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  11. Ashful

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    On display? We still have them in use in Philly! Lost a big one just a few years ago... major havoc.


    Any idea how to locate an old one that's been possibly buried? I know this 1773 farm must have had one, but no idea where it would've been. Perhaps under the new addition, which would explain why water shoots up thru the floor in one particular spot, when it rains hard. ;lol
     
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  12. Seasoned Oak

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    How did they fashion a joint between logs? At least one that did not leak profusely.
     
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  13. Ashful

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    wee02.jpg

    pia04.JPG

    Still got log pipes feeding the spring house at my uncle's 1740 farm. They're set deep enough in the clay, that apparently they don't rot. I've never gone inspecting them myself... that spring house probably hasn't been opened in 50 years... snake haven!
     
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  14. begreen

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    Similar to plastic pipe. The end was slightly smaller in diameter for several inches. That slipped into the next section's end that was recessed to receive the skinnier end. Seal with pitch or tar before connecting.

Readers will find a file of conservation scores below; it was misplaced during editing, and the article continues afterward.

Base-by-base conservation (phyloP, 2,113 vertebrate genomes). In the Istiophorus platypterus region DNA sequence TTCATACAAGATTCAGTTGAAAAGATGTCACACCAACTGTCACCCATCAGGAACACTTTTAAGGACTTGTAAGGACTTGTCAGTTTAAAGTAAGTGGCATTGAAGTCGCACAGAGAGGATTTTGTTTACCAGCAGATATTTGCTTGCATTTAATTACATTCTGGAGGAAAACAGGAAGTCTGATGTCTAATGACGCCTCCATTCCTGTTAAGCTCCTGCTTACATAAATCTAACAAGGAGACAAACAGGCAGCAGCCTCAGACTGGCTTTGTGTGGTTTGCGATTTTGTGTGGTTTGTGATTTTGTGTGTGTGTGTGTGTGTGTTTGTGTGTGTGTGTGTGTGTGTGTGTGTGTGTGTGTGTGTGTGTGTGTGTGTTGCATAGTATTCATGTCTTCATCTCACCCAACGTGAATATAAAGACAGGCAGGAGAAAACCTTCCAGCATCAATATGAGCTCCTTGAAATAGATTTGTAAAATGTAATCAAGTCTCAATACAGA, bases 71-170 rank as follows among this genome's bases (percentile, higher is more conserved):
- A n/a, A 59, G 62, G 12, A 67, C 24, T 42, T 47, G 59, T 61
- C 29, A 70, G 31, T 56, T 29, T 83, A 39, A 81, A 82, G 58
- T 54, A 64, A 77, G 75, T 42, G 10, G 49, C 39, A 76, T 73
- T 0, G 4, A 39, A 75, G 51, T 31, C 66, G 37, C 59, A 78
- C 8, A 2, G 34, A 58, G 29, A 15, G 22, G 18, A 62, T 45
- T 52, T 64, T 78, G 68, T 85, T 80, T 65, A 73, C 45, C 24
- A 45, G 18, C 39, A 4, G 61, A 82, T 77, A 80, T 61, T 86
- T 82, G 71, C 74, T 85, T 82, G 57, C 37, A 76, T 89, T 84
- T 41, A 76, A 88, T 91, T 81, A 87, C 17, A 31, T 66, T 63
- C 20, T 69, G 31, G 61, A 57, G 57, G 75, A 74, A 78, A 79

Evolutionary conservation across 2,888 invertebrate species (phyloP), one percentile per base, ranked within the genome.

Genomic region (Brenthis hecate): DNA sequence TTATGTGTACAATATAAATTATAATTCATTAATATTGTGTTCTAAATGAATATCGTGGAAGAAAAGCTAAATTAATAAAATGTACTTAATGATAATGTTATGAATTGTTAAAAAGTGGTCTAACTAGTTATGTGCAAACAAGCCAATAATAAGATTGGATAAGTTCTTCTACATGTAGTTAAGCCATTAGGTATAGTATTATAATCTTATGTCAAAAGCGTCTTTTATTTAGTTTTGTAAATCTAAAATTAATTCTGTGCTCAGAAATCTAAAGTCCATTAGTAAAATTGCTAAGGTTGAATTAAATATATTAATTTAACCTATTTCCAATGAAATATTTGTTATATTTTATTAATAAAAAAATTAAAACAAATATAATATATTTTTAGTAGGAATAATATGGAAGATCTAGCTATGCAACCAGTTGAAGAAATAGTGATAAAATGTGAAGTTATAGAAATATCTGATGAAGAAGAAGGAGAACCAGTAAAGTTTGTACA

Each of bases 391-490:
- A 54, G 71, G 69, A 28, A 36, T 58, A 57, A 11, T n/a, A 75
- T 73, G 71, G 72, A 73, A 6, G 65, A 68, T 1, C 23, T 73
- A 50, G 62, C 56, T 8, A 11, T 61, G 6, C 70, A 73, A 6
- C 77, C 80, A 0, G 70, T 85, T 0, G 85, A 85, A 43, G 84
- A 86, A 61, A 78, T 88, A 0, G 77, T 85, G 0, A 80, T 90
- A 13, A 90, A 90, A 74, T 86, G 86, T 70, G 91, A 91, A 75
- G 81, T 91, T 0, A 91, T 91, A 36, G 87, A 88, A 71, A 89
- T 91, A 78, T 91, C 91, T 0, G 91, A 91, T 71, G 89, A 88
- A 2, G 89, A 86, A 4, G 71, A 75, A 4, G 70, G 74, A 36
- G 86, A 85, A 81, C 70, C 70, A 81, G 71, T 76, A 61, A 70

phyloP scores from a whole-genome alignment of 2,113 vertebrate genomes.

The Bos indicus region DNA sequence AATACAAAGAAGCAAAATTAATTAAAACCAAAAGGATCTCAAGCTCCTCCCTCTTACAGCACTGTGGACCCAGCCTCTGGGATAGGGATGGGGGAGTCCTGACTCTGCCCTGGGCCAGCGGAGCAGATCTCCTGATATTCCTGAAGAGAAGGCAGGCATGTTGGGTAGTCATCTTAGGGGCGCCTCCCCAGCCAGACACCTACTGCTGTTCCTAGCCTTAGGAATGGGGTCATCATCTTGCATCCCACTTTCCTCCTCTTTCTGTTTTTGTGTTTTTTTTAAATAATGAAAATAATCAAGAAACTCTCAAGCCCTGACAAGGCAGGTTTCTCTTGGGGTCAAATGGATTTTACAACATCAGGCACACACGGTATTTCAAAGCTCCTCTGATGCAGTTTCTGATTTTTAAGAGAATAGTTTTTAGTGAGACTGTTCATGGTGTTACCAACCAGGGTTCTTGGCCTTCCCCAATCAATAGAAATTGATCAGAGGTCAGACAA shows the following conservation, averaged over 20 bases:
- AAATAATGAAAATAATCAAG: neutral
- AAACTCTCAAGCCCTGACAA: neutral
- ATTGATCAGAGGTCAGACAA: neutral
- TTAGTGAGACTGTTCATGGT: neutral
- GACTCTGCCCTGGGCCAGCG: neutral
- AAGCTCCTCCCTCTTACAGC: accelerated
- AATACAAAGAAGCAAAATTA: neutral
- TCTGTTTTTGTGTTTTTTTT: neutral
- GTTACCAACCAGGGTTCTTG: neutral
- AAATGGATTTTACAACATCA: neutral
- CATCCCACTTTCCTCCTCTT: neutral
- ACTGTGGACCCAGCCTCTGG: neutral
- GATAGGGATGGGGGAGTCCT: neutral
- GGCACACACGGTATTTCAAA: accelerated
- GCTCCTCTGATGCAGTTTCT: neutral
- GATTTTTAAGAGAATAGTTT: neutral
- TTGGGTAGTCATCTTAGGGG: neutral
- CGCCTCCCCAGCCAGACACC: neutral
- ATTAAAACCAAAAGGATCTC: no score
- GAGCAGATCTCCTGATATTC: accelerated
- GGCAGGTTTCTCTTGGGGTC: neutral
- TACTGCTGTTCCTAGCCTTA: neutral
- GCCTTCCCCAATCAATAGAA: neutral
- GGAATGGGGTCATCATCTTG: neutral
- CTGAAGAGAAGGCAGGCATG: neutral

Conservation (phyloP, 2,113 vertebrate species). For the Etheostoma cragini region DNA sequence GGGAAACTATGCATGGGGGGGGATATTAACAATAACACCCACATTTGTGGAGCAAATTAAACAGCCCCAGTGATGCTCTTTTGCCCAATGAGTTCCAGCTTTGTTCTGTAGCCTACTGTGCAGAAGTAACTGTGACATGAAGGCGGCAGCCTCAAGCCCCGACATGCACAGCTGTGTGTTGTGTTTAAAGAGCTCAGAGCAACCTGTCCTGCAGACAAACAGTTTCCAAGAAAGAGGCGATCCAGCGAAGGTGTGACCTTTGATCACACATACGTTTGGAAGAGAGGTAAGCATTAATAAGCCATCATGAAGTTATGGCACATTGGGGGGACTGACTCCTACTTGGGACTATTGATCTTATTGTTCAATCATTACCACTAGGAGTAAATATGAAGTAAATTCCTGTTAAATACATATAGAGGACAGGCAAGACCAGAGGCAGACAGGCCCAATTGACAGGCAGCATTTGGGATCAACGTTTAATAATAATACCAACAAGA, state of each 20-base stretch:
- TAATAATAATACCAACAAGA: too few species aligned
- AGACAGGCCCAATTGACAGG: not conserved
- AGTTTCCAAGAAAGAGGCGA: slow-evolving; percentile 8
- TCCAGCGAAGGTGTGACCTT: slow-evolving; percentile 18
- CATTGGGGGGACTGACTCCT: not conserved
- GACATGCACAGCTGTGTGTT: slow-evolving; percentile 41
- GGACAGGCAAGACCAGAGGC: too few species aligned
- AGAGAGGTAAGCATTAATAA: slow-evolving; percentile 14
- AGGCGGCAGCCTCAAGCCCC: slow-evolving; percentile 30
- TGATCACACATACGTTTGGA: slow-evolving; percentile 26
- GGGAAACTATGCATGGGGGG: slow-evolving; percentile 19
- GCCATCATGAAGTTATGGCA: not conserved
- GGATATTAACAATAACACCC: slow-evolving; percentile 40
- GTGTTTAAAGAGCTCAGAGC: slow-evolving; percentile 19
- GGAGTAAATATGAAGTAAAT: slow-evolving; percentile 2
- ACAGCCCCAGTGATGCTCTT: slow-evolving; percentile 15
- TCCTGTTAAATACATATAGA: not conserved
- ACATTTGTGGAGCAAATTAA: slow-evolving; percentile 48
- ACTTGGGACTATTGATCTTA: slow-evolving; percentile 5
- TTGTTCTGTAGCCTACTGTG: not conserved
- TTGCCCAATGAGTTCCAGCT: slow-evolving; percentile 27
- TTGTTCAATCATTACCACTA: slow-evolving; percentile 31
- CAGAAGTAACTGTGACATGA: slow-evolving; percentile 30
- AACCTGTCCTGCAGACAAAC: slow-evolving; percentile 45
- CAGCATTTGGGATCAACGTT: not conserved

Wooden-Water-Pipe.gif
     
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  15. peakbagger

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    Our plant in Berlin NH had several wood stave pipelines. Some of the them were 16 feet in diameter. There were three used as penstocks to feed a hydro electric plant. They typically lasted 50 years unless someone pulled a vacuum on them. On rare occasions an operator would make a mistake and pull a vacuum on the pipe which would pull in stave and then the entire line would collapse in on itself.

    The hydro ones were replaced with steel but there is still 70 year a buried 5 foot diameter line in service. Someone hit it 10 years ago and when we went to excavate it, the supplier saw the condition of the line and told us it was condemned and not to dig it out anymore. Its still running but when it does fail its going to create quite a mess as it is tapped off a major river and it would take awhile to shut off. .

    Wood staves used to be used as they were the least cost method of building large pipelines using local materials. The bands and fitting could be fabbed on site and whatever local trees were available cout be sawn into staves on a portable sawmill with a downstream planer head.
     
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  16. Seasoned Oak

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    One problem i see is contaminated water entering the pipe through a joint during a pressure drop inside the pipe. I cant see those joints as being 100% all the time.
     
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  17. BrotherBart

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    Update. At the last minute four guys were able to get an old valve open and test a line and able to bypass the failing line and keep everybody's water on during the repair. They didn't think they would be able to open the old valve and didn't believe the bypass would hold the pressure and flow. So they didn't consider it an option. But it is working. Now the utility is catching hell for that after telling residents and businesses they were going to be without water.

    Damned if they do. Damned if they don't.